The 12 July 2010, with a bit of a fanfare at 10 Downing Street, saw the launch of ‘Manifesto for a Networked Nation’, the current output of Martha Lane-Fox’s Race Online 2012.
Initial thoughts are that although the pdf is only 2Mb, the maps on its central pages may make many a printer unhappy, as may the variety of colours and sizes of fonts affect anybody lacking a taste for concrete poetry. I’m also concerned that a document claiming support for accessibility and inclusivity (sections 9.1 and 9.2) dares use such a mix colour and seriffed fonts as to be almost psychedelic. On top of the visual abuse, I could also challenge some of the English language abuse within the text, but I’m off to a bad start already…
OK, my sympathies are with the intent of the report and getting more people online. However, whilst getting them to use government services online may save government some money and buying goods may save the user some money, along with demonstrating the skills they’ve developed, what are the benefits?
The Internet has massive benefits as a medium of communications, I rarely get a pen out and write a letter these day, when a quick email suffices. Information (of all sorts, including the bad, sad and dangerous to know) is at my fingertips. However, I would anticipate that it’s still may not be everybody’s garden of earthly delight and some will always need a mediated guide through some of its hazards. The dangers of phishing, viruses and incorrect information are probably far too advanced for many potential users, as can be seen by the numbers caught out in the assorted scams that plague netizens.
I would also question at a time of cuts, redundancies and uncertainty how MLF expects local authorities, charities and others to now launch out and support a government initiative when they are struggling with maintaining services? OK, we believe from Socitm research that 80% of councils restrict their employees’ access to the Internet but someone needs to convince them this is not risking the other pieces of government guidance such as child protection and access to the government secure intranet (the document has frequent mentions of the DWP – home of Government Connect!)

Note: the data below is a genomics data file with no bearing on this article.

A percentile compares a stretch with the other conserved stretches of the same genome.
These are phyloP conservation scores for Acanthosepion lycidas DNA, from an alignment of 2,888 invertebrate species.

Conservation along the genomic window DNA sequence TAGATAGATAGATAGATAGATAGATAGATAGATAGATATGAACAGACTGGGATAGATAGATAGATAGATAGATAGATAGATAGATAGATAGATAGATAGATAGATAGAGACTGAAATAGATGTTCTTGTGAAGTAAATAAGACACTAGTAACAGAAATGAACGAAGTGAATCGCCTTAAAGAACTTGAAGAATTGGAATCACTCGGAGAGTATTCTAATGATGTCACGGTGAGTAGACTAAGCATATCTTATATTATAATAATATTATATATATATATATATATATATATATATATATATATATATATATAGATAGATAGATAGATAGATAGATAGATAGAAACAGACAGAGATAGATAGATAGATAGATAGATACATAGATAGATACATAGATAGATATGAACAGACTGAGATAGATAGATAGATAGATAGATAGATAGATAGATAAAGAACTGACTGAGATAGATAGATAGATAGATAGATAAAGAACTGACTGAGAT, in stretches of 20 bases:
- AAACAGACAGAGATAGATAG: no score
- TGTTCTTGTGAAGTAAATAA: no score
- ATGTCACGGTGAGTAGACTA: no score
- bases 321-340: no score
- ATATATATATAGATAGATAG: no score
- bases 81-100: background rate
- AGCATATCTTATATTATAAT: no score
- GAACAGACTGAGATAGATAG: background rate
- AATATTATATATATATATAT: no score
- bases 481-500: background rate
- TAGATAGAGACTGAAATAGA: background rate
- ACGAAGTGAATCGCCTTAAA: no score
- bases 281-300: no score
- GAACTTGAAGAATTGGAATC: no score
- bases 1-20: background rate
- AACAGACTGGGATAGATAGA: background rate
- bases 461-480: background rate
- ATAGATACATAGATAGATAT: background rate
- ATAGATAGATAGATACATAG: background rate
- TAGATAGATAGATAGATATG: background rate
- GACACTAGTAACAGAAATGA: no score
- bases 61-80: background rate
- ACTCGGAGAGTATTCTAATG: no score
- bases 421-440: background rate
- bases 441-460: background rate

Now for another moan. In large print the report on page 14 states, talking about the Internet, that “it was an Oxford graduate who created this significant invention”. I presume this refers to Tim Berners-Lee inventor of the World Wide Web, whilst I was always under the impression that we could blame the Internet on Vint Cerf, a graduate of Stanford. I wonder if the information was sourced upon some of the dodgy data on the Internet?
To broaden the thinking and possibly add some robustness to the debate, I’d like to present a couple of quotations –
In an interview Oscar A. Ornati, Professor of Manpower Management at New York University (quoted in Deming 1986, p.198) states that:
“We have forgotten that the function of government is more equity oriented than efficiency oriented. The notion that we must be “efficient” in the same way in both sectors is fallacious. For government, efficiency must be subsumed to equity. If we do not keep equity in the forefront of the public sector, we will destroy our society. It is unfortunate that we tend to lavish so much praise on management specialists who laud the techniques of private sector management in the public sector.”
Deming, W. E. (1986). Out of the Crisis, M.I.T. Press.
In a joint Parliamentary and industry report, EURIM (2008, p.2) confirms this:
“It is too crude an approach to seek savings simply by replacing face-to-face services with Internet access to services that might engage more time-poor citizens. Many of those in most need (at least 20% of the overall population and a majority of the elderly) are physically unable to use a conventional screen and keyboard, even if they wished to.”
EURIM (2008) “How to Achieve Citizen-Centric Service Delivery: Let the People Speak.” EURIM Transformational Government Dialogues 8, http://www.eurim.org.uk/activities/dialogues/TGD_IntegratedReport.pdf.